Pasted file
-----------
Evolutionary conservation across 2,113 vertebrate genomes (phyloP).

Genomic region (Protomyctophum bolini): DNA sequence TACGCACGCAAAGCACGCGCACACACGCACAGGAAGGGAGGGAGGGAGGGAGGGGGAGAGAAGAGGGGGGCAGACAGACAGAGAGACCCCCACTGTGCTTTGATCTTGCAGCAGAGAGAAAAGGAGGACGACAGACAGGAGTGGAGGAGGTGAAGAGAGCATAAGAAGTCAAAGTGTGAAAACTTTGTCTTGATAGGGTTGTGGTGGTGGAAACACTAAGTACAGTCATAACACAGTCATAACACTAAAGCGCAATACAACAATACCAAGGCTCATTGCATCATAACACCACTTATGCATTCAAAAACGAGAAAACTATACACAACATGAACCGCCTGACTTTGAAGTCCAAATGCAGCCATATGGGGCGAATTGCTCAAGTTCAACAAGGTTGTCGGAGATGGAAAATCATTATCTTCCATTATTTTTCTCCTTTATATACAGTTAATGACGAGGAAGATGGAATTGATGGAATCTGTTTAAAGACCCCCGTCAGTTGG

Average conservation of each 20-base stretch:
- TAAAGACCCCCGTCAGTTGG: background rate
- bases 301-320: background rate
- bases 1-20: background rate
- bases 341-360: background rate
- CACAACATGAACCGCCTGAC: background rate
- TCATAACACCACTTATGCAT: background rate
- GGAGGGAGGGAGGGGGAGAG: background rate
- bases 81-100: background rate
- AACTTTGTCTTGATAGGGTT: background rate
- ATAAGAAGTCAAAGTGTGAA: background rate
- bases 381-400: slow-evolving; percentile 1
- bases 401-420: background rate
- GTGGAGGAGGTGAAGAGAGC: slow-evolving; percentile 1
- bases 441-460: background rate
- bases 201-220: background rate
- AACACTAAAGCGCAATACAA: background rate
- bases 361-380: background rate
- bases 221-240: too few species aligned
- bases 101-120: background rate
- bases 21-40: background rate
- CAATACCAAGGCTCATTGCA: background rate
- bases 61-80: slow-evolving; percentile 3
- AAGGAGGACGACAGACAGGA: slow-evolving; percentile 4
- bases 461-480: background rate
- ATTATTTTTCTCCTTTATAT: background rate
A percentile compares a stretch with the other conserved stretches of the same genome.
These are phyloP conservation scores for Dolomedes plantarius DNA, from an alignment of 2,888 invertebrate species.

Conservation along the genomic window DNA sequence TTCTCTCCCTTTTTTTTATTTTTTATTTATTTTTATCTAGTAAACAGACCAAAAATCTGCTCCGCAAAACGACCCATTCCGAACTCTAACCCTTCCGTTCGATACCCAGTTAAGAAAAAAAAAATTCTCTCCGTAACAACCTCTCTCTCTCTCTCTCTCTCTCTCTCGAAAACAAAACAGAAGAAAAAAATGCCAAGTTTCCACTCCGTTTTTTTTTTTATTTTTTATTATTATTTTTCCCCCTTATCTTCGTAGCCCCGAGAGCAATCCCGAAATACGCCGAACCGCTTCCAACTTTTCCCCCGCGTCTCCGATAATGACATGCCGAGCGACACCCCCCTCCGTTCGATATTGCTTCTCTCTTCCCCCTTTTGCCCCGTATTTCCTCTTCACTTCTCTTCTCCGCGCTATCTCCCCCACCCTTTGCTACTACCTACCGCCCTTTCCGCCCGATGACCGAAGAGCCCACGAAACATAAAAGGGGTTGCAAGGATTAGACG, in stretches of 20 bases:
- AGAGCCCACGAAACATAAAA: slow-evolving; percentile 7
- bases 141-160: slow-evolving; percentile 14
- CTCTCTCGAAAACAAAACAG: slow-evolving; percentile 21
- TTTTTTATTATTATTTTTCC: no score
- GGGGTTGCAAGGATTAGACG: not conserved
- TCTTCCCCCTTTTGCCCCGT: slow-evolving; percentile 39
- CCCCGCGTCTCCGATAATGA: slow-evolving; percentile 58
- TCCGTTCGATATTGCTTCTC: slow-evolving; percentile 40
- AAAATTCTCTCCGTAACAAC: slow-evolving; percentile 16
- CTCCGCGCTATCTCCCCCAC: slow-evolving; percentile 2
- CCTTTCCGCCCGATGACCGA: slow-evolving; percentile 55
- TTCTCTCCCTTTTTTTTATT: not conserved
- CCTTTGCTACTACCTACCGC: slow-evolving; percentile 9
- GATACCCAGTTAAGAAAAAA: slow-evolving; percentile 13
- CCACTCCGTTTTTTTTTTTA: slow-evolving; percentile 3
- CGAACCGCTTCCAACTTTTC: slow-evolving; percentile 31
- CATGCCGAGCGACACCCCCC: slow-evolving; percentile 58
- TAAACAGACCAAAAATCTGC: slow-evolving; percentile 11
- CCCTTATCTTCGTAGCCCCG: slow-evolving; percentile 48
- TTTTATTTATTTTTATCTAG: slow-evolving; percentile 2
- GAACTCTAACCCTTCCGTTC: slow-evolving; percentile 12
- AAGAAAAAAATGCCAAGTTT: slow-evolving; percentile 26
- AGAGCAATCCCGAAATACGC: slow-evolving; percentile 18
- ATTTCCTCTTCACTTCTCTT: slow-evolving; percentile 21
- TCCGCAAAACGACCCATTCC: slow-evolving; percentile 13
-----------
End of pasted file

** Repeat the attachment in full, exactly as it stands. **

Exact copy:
Evolutionary conservation across 2,113 vertebrate genomes (phyloP).

Genomic region (Protomyctophum bolini): DNA sequence TACGCACGCAAAGCACGCGCACACACGCACAGGAAGGGAGGGAGGGAGGGAGGGGGAGAGAAGAGGGGGGCAGACAGACAGAGAGACCCCCACTGTGCTTTGATCTTGCAGCAGAGAGAAAAGGAGGACGACAGACAGGAGTGGAGGAGGTGAAGAGAGCATAAGAAGTCAAAGTGTGAAAACTTTGTCTTGATAGGGTTGTGGTGGTGGAAACACTAAGTACAGTCATAACACAGTCATAACACTAAAGCGCAATACAACAATACCAAGGCTCATTGCATCATAACACCACTTATGCATTCAAAAACGAGAAAACTATACACAACATGAACCGCCTGACTTTGAAGTCCAAATGCAGCCATATGGGGCGAATTGCTCAAGTTCAACAAGGTTGTCGGAGATGGAAAATCATTATCTTCCATTATTTTTCTCCTTTATATACAGTTAATGACGAGGAAGATGGAATTGATGGAATCTGTTTAAAGACCCCCGTCAGTTGG

Average conservation of each 20-base stretch:
- TAAAGACCCCCGTCAGTTGG: background rate
- bases 301-320: background rate
- bases 1-20: background rate
- bases 341-360: background rate
- CACAACATGAACCGCCTGAC: background rate
- TCATAACACCACTTATGCAT: background rate
- GGAGGGAGGGAGGGGGAGAG: background rate
- bases 81-100: background rate
- AACTTTGTCTTGATAGGGTT: background rate
- ATAAGAAGTCAAAGTGTGAA: background rate
- bases 381-400: slow-evolving; percentile 1
- bases 401-420: background rate
- GTGGAGGAGGTGAAGAGAGC: slow-evolving; percentile 1
- bases 441-460: background rate
- bases 201-220: background rate
- AACACTAAAGCGCAATACAA: background rate
- bases 361-380: background rate
- bases 221-240: too few species aligned
- bases 101-120: background rate
- bases 21-40: background rate
- CAATACCAAGGCTCATTGCA: background rate
- bases 61-80: slow-evolving; percentile 3
- AAGGAGGACGACAGACAGGA: slow-evolving; percentile 4
- bases 461-480: background rate
- ATTATTTTTCTCCTTTATAT: background rate
A percentile compares a stretch with the other conserved stretches of the same genome.
These are phyloP conservation scores for Dolomedes plantarius DNA, from an alignment of 2,888 invertebrate species.

Conservation along the genomic window DNA sequence TTCTCTCCCTTTTTTTTATTTTTTATTTATTTTTATCTAGTAAACAGACCAAAAATCTGCTCCGCAAAACGACCCATTCCGAACTCTAACCCTTCCGTTCGATACCCAGTTAAGAAAAAAAAAATTCTCTCCGTAACAACCTCTCTCTCTCTCTCTCTCTCTCTCTCGAAAACAAAACAGAAGAAAAAAATGCCAAGTTTCCACTCCGTTTTTTTTTTTATTTTTTATTATTATTTTTCCCCCTTATCTTCGTAGCCCCGAGAGCAATCCCGAAATACGCCGAACCGCTTCCAACTTTTCCCCCGCGTCTCCGATAATGACATGCCGAGCGACACCCCCCTCCGTTCGATATTGCTTCTCTCTTCCCCCTTTTGCCCCGTATTTCCTCTTCACTTCTCTTCTCCGCGCTATCTCCCCCACCCTTTGCTACTACCTACCGCCCTTTCCGCCCGATGACCGAAGAGCCCACGAAACATAAAAGGGGTTGCAAGGATTAGACG, in stretches of 20 bases:
- AGAGCCCACGAAACATAAAA: slow-evolving; percentile 7
- bases 141-160: slow-evolving; percentile 14
- CTCTCTCGAAAACAAAACAG: slow-evolving; percentile 21
- TTTTTTATTATTATTTTTCC: no score
- GGGGTTGCAAGGATTAGACG: not conserved
- TCTTCCCCCTTTTGCCCCGT: slow-evolving; percentile 39
- CCCCGCGTCTCCGATAATGA: slow-evolving; percentile 58
- TCCGTTCGATATTGCTTCTC: slow-evolving; percentile 40
- AAAATTCTCTCCGTAACAAC: slow-evolving; percentile 16
- CTCCGCGCTATCTCCCCCAC: slow-evolving; percentile 2
- CCTTTCCGCCCGATGACCGA: slow-evolving; percentile 55
- TTCTCTCCCTTTTTTTTATT: not conserved
- CCTTTGCTACTACCTACCGC: slow-evolving; percentile 9
- GATACCCAGTTAAGAAAAAA: slow-evolving; percentile 13
- CCACTCCGTTTTTTTTTTTA: slow-evolving; percentile 3
- CGAACCGCTTCCAACTTTTC: slow-evolving; percentile 31
- CATGCCGAGCGACACCCCCC: slow-evolving; percentile 58
- TAAACAGACCAAAAATCTGC: slow-evolving; percentile 11
- CCCTTATCTTCGTAGCCCCG: slow-evolving; percentile 48
- TTTTATTTATTTTTATCTAG: slow-evolving; percentile 2
- GAACTCTAACCCTTCCGTTC: slow-evolving; percentile 12
- AAGAAAAAAATGCCAAGTTT: slow-evolving; percentile 26
- AGAGCAATCCCGAAATACGC: slow-evolving; percentile 18
- ATTTCCTCTTCACTTCTCTT: slow-evolving; percentile 21
- TCCGCAAAACGACCCATTCC: slow-evolving; percentile 13